WASHINGTON -- The House voted late yesterday to allow oil drilling in an Alaska wildlife refuge as part of a broad energy bill that Democrats said would funnel billions of dollars to highly profitable energy companies while doing little to promote conservation or ease gasoline prices.
The bill's sponsors said oil from Alaska's Arctic National Wildlife Refuge, as much as a million barrels a day, will be needed to help curtail the country's growing dependence on oil imports. Opponents argued the oil wouldn't be available for a decade and even then at levels that would not significantly affect oil prices or imports.
The bill also calls for $8.1 billion in tax breaks over 10 years, most of it going to promote the coal, nuclear, oil and natural-gas industries.
Development of the Alaska refuge has been a contentious issue for nearly a decade. Senate Democrats have pledged to filibuster any energy bill that would open the refuge to oil companies.
An amendment to strip the Alaska refuge provision from the House energy bill failed last night 231-200.
Washington state Democrats Brian Baird of Olympia, Norm Dicks of Bremerton, Jay Inslee of Bainbridge Island, Rick Larsen of Lake Stevens, Jim McDermott of Seattle and Adam Smith of Tacoma voted for the amendment, as did Republican Dave Reichert of Bellevue.
Republicans Doc Hastings of Pasco and Cathy McMorris of Spokane voted against it.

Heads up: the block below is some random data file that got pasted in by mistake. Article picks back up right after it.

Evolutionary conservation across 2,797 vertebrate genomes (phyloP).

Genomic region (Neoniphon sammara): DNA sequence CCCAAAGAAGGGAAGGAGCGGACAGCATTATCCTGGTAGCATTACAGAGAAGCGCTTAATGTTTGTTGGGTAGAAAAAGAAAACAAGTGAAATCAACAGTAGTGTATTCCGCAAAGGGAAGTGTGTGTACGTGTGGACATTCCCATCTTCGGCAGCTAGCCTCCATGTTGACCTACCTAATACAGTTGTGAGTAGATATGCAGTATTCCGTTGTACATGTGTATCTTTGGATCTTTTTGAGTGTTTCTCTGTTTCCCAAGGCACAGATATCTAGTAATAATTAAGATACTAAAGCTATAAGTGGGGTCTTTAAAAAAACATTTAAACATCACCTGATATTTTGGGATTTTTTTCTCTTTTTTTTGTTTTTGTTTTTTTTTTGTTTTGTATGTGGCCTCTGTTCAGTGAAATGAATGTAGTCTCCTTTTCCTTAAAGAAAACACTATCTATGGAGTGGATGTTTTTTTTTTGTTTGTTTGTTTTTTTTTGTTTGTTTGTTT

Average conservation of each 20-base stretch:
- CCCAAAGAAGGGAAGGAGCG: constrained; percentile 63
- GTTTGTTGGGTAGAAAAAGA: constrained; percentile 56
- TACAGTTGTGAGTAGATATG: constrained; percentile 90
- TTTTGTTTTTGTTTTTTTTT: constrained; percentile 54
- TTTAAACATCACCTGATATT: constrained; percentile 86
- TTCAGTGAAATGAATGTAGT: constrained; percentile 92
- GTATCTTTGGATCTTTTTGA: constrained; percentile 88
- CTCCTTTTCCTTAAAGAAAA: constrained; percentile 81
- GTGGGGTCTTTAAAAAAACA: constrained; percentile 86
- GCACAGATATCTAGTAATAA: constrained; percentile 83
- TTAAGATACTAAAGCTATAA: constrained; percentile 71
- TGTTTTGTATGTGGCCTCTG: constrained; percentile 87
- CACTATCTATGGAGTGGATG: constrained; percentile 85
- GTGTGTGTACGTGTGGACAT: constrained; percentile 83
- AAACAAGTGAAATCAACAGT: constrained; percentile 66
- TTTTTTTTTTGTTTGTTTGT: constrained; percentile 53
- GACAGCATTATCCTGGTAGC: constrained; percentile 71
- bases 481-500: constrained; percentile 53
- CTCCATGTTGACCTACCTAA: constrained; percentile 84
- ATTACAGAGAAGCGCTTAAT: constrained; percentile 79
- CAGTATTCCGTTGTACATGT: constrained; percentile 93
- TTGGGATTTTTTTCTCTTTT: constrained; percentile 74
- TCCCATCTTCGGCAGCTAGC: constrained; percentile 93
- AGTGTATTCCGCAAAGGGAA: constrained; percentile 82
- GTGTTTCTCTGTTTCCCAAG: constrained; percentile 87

A final vote on the energy legislation is expected today.
Rep. Ed Markey, D-Mass., who offered the ANWR amendment, noted that the bill does nothing to improve the fuel economy of automobiles, which he said use 70 percent of the country's oil.
An attempt to require automakers to increase fuel economy to a fleet average of 33 miles per gallon over the next decade was defeated 254-177.
President Bush yesterday urged Congress to give him an energy bill by summer, including a go-ahead for oil exploration in the Alaska refuge. He said that the oil can be recovered "with almost no impact on land and local wildlife" and that ANWR's production would amount to nearly half the oil the United States now gets from Venezuela.
Speaking to the Hispanic Chamber of Commerce, Bush said he wished he "could wave a magic wand and lower gas prices tomorrow" but said the nation's energy problems took years to develop and are "not going to be solved overnight."
House Democratic leader Nancy Pelosi of California accused Bush of trying to exploit people's anxiety over high gas prices to gain support for a bill that she said "was written by energy lobbyists for the benefit of the energy industry."
The House bill also would make it easier to build liquefied natural-gas import terminals, even if states or local communities oppose the project, and require refiners to use more corn-based ethanol in gasoline.
It also would extend daylight-saving time and protect makers of the gasoline additive MTBE from product-liability lawsuits stemming to the chemical's contamination of drinking water.
© 2005 The Associated Press